Over 600 Richmonders were informed and entertained at the 6th annual Power to End Stroke® Jazz Night held on May 23rd at the Richmond Convention Center in Richmond, Virginia. Guests attended a variety of workshops on topics like medication management, healthy cooking and managing risk factors. They even experienced what it felt like to have a stroke through an interactive art project and received answers to their medical questions with one-on-one access to doctors. Hearts also got pumping during the ever-popular line dancing classes.
During the seated program, attendees enjoyed a heart healthy dinner, learned more about stroke from a panel of medical experts and were inspired by the story of a local stroke survivor. The evening ended with a live jazz performance that got guests out of their seats and dancing.
Co-host, Bon Secours credits this event for increasing the level of stoke awareness among the African American community. The hospital system has seen a significant increase in the number of African American patients that are tPA (tissue plasminogen activator) eligible over the past six years. Stroke patients receiving a clot busting drug like tPA have a lower risk for disability afterward.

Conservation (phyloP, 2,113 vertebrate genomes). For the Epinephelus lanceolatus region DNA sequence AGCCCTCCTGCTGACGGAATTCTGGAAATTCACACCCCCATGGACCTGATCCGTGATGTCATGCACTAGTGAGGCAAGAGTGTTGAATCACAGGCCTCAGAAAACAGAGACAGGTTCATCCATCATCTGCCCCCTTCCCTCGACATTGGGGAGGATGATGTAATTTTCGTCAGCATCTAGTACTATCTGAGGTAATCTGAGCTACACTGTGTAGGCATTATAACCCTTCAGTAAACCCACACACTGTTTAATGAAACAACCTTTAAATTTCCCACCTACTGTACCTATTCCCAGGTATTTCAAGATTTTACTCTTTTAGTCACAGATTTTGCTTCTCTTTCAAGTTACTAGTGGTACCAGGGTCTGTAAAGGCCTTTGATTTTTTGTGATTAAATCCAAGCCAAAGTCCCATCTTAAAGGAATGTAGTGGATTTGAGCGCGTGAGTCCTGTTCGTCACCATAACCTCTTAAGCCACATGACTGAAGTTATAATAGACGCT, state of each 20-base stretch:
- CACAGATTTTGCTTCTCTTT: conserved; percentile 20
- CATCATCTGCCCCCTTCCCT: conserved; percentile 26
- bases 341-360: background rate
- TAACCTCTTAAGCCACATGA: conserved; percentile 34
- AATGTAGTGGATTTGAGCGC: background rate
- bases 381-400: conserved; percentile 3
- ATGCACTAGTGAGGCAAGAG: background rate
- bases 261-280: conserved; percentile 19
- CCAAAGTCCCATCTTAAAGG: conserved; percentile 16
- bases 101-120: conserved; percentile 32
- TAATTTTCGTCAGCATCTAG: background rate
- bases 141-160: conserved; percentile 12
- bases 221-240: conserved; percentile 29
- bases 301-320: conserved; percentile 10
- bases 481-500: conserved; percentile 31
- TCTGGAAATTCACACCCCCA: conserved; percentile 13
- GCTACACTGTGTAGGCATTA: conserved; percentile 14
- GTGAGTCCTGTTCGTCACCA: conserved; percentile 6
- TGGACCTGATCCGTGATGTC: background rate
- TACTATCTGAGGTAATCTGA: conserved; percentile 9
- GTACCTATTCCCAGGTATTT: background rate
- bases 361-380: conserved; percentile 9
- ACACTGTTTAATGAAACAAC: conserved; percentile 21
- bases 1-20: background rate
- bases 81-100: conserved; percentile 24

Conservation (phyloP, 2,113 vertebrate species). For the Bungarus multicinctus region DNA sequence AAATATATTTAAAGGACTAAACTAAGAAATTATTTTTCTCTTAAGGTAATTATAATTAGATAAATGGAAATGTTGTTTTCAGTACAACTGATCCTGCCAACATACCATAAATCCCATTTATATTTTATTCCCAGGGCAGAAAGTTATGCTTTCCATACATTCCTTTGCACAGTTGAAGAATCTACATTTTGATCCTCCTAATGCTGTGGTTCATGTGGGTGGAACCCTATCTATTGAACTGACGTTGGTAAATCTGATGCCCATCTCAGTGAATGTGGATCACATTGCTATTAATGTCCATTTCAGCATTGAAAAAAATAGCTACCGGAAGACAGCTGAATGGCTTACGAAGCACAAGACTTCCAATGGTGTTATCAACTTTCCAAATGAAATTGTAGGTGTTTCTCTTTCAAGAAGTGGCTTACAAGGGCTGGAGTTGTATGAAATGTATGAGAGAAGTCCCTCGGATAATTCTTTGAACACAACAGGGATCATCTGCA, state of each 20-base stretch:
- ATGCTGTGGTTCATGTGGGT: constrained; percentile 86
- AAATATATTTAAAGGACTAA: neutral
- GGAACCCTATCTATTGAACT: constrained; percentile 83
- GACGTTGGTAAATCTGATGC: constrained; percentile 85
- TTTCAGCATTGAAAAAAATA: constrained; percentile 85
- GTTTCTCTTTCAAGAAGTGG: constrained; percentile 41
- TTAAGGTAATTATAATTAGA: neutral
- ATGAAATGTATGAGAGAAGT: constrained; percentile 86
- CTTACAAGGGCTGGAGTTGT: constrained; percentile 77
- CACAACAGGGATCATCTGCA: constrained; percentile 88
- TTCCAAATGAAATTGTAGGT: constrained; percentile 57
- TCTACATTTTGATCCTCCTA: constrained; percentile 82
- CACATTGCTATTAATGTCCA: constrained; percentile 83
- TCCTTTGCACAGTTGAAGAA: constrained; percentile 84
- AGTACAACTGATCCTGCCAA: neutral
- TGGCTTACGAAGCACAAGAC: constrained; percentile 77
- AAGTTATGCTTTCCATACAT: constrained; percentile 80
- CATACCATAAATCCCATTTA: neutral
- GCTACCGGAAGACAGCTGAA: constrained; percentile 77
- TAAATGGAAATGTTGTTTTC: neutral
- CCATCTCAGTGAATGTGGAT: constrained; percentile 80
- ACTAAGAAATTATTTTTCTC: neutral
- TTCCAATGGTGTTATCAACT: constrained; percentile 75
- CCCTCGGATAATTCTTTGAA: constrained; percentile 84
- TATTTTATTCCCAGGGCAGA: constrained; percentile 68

Ms. Jones, who attended the event last year and again this year, said, “I started last year at this event taking my blood pressure, and it was 143 over 90. Today it is 124 over 68. Because of this event,I started checking, and I have invited my friends to do the same.”
Around 81% of the guests surveyed had at least one risk factor for stroke, and 99% of them pledged to make a lifestyle change as a result of the information they learned during the event.
Our mission is to be a relentless force for a world of longer, healthier lives. For nearly 100 years, we’ve been fighting heart disease and stroke, striving to save and improve lives. Heart disease is the No. 1 killer worldwide, and stroke ranks second globally. Even when those conditions don’t result in death, they cause disability and diminish quality of life. We want to see a world free of cardiovascular diseases and stroke.